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Geographic Variation in South Pacific Humpback Whale Songs

In: Behaviour
Authors:
David Helweg Department of Psychology, University of Auckland, New Zealand, SPAWAR SYSCEN SAN DIEGO, Code D35l, 49620 Beluga Road, San Diego, CA 92152-6506, USA;, Email: helweg@spawar.navy.mil

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Douglas Cato Defence Science and Technology Organisation, Pyrmont, NSW, Australia

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Peter Jenkins School of Biological Sciences, University of Auckland, New Zealand

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Claire Garrigue 0RSTOM, Noumea, New Caledonia

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Robert McCauley Department of Marine Biology, James Cook University, Townsville, Qld, Australia) (Acc. 4-VIII-1997)

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Abstract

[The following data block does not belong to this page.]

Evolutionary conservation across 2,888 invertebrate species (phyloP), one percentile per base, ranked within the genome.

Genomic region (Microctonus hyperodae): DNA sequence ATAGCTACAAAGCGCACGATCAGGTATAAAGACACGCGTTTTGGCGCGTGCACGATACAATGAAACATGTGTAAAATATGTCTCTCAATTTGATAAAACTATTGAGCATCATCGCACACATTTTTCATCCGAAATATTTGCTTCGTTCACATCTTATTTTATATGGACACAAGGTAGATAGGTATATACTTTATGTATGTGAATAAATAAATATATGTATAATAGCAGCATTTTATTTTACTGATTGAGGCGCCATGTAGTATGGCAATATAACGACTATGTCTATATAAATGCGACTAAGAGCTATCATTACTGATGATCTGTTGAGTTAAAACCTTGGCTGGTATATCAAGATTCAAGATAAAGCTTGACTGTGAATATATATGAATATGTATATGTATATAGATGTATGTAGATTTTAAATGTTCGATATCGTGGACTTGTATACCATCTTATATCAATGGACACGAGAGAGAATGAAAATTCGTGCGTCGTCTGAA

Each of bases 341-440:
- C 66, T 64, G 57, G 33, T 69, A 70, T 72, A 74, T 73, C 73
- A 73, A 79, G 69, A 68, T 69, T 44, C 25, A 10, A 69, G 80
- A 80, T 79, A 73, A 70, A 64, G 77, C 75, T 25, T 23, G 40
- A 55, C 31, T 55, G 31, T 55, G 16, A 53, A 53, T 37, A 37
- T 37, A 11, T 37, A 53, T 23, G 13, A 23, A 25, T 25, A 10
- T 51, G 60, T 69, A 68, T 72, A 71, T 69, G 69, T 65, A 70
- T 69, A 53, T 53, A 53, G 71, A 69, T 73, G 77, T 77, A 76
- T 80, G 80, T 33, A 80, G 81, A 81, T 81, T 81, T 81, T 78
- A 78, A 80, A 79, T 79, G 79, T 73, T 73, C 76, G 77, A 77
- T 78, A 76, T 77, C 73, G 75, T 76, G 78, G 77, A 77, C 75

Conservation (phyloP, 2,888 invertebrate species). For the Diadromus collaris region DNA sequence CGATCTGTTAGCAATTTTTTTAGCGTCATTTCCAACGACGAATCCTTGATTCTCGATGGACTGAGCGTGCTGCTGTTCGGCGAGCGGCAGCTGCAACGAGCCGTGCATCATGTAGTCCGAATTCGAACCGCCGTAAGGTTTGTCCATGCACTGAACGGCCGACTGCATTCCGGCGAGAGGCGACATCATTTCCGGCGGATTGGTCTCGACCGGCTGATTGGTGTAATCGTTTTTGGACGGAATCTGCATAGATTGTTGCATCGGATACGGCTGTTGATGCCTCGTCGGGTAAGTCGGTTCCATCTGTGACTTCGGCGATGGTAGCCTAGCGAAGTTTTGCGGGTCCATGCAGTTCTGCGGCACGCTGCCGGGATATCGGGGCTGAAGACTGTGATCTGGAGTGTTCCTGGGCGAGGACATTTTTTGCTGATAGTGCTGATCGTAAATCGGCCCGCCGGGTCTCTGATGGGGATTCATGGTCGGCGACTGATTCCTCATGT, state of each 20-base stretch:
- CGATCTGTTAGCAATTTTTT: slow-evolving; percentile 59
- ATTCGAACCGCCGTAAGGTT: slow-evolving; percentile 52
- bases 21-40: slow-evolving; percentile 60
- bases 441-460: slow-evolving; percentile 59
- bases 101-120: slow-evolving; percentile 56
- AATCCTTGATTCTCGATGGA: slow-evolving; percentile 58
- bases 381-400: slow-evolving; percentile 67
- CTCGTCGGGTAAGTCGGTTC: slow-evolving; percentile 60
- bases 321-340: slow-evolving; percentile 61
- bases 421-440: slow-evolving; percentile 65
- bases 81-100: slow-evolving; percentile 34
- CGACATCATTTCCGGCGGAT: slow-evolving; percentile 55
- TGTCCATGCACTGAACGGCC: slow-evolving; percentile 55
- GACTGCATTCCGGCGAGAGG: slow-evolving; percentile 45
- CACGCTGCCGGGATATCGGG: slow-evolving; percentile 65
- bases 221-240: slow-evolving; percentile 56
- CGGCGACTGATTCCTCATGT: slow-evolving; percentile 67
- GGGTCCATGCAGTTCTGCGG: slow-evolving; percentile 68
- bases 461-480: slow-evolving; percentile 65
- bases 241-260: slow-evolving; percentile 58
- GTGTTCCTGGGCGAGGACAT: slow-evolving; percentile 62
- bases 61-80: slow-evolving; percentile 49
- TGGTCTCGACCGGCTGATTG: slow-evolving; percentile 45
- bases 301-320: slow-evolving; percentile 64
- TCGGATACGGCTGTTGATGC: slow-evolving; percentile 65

Every winter, (male) humpback whales (Megaptera novaeangliae) produce long complex songs. Song content is dynamic and singers incorporate changes as they occur, thus song is shared through cultural transmission. We compared songs recorded in winter migratory termini in Tonga, New Caledonia, Eastern Australia, and on migration paths off Eastern Australia and New Zealand, in the winter of 1994. Seven themes were shared by all regions, with an additional two themes shared by all but Tonga. Differences in regional variants were most pronounced between Tongan and Eastern Australian song. New Caledonian and Kaikouran song were more similar to songs from Eastern Australia rather than Tonga. These regional differences were stable across the season. The results suggest some migratory exchange among widely separate wintering regions of Area V, consistent with tag recovery data, but the time and location at which song sharing occurs remains speculative.

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